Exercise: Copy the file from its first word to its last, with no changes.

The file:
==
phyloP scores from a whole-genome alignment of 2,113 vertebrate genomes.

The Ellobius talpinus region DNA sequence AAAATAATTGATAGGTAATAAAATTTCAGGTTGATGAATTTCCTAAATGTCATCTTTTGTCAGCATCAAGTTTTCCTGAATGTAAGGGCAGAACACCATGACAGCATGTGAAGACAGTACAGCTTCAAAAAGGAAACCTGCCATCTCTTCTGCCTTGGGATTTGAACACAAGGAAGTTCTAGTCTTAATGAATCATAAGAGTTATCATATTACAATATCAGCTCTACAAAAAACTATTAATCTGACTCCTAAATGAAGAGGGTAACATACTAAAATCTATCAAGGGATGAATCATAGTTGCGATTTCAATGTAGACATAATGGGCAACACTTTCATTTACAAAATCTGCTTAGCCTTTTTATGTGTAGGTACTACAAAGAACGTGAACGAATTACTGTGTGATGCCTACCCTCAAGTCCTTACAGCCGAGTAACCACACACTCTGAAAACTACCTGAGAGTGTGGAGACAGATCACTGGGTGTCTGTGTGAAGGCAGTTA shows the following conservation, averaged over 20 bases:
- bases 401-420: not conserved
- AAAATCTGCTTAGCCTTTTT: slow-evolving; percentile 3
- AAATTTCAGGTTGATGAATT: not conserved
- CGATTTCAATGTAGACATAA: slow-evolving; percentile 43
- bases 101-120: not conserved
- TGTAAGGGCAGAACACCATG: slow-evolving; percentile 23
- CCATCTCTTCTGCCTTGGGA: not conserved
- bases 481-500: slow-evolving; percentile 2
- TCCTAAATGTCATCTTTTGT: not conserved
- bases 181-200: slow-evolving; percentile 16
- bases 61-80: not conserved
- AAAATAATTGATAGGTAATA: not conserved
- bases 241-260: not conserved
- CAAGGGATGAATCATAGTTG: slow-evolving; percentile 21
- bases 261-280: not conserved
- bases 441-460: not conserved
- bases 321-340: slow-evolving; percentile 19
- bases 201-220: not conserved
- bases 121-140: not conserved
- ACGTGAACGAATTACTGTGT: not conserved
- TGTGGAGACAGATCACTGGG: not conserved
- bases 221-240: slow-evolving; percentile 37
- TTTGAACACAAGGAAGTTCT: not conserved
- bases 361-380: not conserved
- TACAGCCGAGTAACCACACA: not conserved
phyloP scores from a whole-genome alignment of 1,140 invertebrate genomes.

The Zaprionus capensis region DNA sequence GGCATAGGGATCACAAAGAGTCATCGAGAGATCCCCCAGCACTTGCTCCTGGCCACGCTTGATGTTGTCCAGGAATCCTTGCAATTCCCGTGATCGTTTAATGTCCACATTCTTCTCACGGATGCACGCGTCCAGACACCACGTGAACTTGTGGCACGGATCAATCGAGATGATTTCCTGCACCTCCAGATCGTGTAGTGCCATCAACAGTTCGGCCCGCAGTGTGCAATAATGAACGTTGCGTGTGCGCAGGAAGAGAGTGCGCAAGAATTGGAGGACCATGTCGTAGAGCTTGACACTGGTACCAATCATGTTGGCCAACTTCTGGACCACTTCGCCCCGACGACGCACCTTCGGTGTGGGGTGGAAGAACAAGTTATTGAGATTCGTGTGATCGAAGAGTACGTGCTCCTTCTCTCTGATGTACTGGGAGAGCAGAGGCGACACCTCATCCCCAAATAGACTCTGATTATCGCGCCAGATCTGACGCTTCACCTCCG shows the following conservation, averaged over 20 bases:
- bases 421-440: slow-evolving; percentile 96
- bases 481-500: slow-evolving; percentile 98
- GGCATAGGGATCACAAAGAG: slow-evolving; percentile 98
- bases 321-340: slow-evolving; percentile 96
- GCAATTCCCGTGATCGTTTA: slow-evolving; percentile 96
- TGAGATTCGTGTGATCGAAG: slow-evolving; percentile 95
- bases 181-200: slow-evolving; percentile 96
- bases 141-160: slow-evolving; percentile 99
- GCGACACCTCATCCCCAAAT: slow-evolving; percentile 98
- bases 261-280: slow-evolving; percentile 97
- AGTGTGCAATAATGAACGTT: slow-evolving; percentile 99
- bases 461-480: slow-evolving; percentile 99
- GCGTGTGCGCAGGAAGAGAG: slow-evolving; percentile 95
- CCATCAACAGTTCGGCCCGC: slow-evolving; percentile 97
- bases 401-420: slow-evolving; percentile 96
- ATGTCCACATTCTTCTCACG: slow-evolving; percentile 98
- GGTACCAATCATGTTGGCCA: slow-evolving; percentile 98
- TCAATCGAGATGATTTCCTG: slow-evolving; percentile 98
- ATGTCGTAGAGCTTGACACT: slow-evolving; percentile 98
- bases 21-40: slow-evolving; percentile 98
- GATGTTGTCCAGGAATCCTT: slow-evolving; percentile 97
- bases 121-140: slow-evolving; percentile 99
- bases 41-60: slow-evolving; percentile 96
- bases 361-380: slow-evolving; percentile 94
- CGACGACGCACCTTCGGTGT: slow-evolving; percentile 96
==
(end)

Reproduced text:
phyloP scores from a whole-genome alignment of 2,113 vertebrate genomes.

The Ellobius talpinus region DNA sequence AAAATAATTGATAGGTAATAAAATTTCAGGTTGATGAATTTCCTAAATGTCATCTTTTGTCAGCATCAAGTTTTCCTGAATGTAAGGGCAGAACACCATGACAGCATGTGAAGACAGTACAGCTTCAAAAAGGAAACCTGCCATCTCTTCTGCCTTGGGATTTGAACACAAGGAAGTTCTAGTCTTAATGAATCATAAGAGTTATCATATTACAATATCAGCTCTACAAAAAACTATTAATCTGACTCCTAAATGAAGAGGGTAACATACTAAAATCTATCAAGGGATGAATCATAGTTGCGATTTCAATGTAGACATAATGGGCAACACTTTCATTTACAAAATCTGCTTAGCCTTTTTATGTGTAGGTACTACAAAGAACGTGAACGAATTACTGTGTGATGCCTACCCTCAAGTCCTTACAGCCGAGTAACCACACACTCTGAAAACTACCTGAGAGTGTGGAGACAGATCACTGGGTGTCTGTGTGAAGGCAGTTA shows the following conservation, averaged over 20 bases:
- bases 401-420: not conserved
- AAAATCTGCTTAGCCTTTTT: slow-evolving; percentile 3
- AAATTTCAGGTTGATGAATT: not conserved
- CGATTTCAATGTAGACATAA: slow-evolving; percentile 43
- bases 101-120: not conserved
- TGTAAGGGCAGAACACCATG: slow-evolving; percentile 23
- CCATCTCTTCTGCCTTGGGA: not conserved
- bases 481-500: slow-evolving; percentile 2
- TCCTAAATGTCATCTTTTGT: not conserved
- bases 181-200: slow-evolving; percentile 16
- bases 61-80: not conserved
- AAAATAATTGATAGGTAATA: not conserved
- bases 241-260: not conserved
- CAAGGGATGAATCATAGTTG: slow-evolving; percentile 21
- bases 261-280: not conserved
- bases 441-460: not conserved
- bases 321-340: slow-evolving; percentile 19
- bases 201-220: not conserved
- bases 121-140: not conserved
- ACGTGAACGAATTACTGTGT: not conserved
- TGTGGAGACAGATCACTGGG: not conserved
- bases 221-240: slow-evolving; percentile 37
- TTTGAACACAAGGAAGTTCT: not conserved
- bases 361-380: not conserved
- TACAGCCGAGTAACCACACA: not conserved
phyloP scores from a whole-genome alignment of 1,140 invertebrate genomes.

The Zaprionus capensis region DNA sequence GGCATAGGGATCACAAAGAGTCATCGAGAGATCCCCCAGCACTTGCTCCTGGCCACGCTTGATGTTGTCCAGGAATCCTTGCAATTCCCGTGATCGTTTAATGTCCACATTCTTCTCACGGATGCACGCGTCCAGACACCACGTGAACTTGTGGCACGGATCAATCGAGATGATTTCCTGCACCTCCAGATCGTGTAGTGCCATCAACAGTTCGGCCCGCAGTGTGCAATAATGAACGTTGCGTGTGCGCAGGAAGAGAGTGCGCAAGAATTGGAGGACCATGTCGTAGAGCTTGACACTGGTACCAATCATGTTGGCCAACTTCTGGACCACTTCGCCCCGACGACGCACCTTCGGTGTGGGGTGGAAGAACAAGTTATTGAGATTCGTGTGATCGAAGAGTACGTGCTCCTTCTCTCTGATGTACTGGGAGAGCAGAGGCGACACCTCATCCCCAAATAGACTCTGATTATCGCGCCAGATCTGACGCTTCACCTCCG shows the following conservation, averaged over 20 bases:
- bases 421-440: slow-evolving; percentile 96
- bases 481-500: slow-evolving; percentile 98
- GGCATAGGGATCACAAAGAG: slow-evolving; percentile 98
- bases 321-340: slow-evolving; percentile 96
- GCAATTCCCGTGATCGTTTA: slow-evolving; percentile 96
- TGAGATTCGTGTGATCGAAG: slow-evolving; percentile 95
- bases 181-200: slow-evolving; percentile 96
- bases 141-160: slow-evolving; percentile 99
- GCGACACCTCATCCCCAAAT: slow-evolving; percentile 98
- bases 261-280: slow-evolving; percentile 97
- AGTGTGCAATAATGAACGTT: slow-evolving; percentile 99
- bases 461-480: slow-evolving; percentile 99
- GCGTGTGCGCAGGAAGAGAG: slow-evolving; percentile 95
- CCATCAACAGTTCGGCCCGC: slow-evolving; percentile 97
- bases 401-420: slow-evolving; percentile 96
- ATGTCCACATTCTTCTCACG: slow-evolving; percentile 98
- GGTACCAATCATGTTGGCCA: slow-evolving; percentile 98
- TCAATCGAGATGATTTCCTG: slow-evolving; percentile 98
- ATGTCGTAGAGCTTGACACT: slow-evolving; percentile 98
- bases 21-40: slow-evolving; percentile 98
- GATGTTGTCCAGGAATCCTT: slow-evolving; percentile 97
- bases 121-140: slow-evolving; percentile 99
- bases 41-60: slow-evolving; percentile 96
- bases 361-380: slow-evolving; percentile 94
- CGACGACGCACCTTCGGTGT: slow-evolving; percentile 96